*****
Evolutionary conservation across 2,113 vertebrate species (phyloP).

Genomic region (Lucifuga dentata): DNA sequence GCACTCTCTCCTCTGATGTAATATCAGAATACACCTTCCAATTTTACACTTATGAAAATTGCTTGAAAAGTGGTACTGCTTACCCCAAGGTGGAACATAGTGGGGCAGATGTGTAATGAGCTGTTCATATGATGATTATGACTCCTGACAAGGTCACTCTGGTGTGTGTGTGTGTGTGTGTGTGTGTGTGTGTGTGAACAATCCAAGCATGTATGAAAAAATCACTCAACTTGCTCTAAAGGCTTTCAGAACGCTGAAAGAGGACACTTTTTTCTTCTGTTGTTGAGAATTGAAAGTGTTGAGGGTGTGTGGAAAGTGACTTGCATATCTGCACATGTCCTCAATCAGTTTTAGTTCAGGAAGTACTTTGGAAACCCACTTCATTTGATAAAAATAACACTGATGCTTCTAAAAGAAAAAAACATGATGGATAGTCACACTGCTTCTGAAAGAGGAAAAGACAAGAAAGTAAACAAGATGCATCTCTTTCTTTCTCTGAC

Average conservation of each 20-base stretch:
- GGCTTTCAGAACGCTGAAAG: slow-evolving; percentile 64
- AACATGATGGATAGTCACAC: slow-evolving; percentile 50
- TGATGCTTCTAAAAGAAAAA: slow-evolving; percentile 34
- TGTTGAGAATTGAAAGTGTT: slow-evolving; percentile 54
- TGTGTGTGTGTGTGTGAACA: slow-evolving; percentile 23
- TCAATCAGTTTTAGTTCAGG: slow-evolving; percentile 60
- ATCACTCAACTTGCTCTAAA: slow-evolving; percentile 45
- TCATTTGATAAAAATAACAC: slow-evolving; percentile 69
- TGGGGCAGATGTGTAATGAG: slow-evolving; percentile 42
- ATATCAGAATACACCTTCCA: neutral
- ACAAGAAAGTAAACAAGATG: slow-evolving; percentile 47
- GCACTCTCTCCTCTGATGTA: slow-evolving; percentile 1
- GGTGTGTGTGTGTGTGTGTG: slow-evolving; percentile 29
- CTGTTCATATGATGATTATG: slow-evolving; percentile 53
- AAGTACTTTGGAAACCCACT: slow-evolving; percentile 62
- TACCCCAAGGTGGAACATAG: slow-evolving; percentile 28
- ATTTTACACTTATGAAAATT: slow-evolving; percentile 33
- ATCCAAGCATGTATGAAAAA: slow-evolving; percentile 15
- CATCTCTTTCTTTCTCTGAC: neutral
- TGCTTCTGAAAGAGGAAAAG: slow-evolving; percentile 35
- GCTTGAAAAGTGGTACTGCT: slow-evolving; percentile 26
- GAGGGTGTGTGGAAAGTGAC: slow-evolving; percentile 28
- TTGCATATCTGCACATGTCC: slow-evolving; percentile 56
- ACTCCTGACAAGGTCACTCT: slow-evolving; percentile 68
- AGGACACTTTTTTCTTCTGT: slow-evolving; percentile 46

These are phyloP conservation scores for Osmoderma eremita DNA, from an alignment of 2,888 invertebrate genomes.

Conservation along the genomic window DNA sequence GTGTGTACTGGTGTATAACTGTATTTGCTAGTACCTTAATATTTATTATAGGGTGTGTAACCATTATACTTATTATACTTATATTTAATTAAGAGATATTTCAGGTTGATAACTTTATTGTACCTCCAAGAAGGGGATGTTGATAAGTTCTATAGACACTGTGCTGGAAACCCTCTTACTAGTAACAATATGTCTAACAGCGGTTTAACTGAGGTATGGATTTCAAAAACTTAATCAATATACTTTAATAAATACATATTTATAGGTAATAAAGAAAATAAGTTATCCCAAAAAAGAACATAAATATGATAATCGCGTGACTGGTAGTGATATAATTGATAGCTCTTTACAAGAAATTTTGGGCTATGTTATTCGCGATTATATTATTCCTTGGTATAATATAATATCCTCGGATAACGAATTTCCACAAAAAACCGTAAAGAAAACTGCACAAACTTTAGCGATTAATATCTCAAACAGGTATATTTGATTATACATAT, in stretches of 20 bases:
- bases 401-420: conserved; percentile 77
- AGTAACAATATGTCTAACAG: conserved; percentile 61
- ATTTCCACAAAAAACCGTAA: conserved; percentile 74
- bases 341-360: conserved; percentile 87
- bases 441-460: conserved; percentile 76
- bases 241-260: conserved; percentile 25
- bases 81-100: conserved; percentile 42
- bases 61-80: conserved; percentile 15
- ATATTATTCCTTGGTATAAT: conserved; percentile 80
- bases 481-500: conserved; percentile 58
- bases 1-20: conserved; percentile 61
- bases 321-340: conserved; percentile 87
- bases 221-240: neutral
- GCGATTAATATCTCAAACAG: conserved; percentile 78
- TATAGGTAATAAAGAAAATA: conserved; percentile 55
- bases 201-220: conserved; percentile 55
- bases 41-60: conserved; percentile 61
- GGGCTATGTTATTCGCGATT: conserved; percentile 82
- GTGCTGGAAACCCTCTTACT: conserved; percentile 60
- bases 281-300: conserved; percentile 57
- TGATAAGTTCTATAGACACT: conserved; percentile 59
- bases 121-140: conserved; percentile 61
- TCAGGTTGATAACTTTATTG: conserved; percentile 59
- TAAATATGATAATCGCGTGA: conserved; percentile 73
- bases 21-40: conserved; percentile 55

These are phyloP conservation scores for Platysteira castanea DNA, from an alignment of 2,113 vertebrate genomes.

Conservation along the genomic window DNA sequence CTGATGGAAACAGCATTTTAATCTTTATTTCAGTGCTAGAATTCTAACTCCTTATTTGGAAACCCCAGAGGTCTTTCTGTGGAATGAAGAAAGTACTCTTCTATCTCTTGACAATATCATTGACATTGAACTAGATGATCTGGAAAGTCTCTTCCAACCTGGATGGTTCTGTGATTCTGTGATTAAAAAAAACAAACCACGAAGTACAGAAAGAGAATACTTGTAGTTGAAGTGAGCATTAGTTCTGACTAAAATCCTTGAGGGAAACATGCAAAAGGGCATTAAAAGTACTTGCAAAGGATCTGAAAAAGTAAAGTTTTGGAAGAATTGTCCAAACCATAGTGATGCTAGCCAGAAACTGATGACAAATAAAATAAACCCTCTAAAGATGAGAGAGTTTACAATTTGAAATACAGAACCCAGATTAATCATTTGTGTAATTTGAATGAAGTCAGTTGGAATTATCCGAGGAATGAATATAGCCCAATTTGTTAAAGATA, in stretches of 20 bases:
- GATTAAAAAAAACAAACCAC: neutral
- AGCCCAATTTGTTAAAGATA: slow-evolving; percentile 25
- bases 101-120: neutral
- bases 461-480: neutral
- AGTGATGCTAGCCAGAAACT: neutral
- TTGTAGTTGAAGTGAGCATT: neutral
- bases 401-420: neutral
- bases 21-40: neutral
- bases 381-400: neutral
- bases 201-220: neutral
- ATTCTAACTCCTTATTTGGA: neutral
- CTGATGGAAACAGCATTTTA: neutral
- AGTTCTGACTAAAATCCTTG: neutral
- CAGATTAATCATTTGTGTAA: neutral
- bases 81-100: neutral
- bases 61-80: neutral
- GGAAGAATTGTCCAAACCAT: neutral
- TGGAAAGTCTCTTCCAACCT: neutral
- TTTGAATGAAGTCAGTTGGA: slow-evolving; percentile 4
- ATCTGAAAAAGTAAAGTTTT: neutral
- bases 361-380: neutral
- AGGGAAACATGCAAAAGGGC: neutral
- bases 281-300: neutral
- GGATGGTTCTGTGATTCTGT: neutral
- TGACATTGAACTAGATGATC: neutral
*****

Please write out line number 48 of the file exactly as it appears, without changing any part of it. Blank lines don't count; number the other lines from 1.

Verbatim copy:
- GGGCTATGTTATTCGCGATT: conserved; percentile 82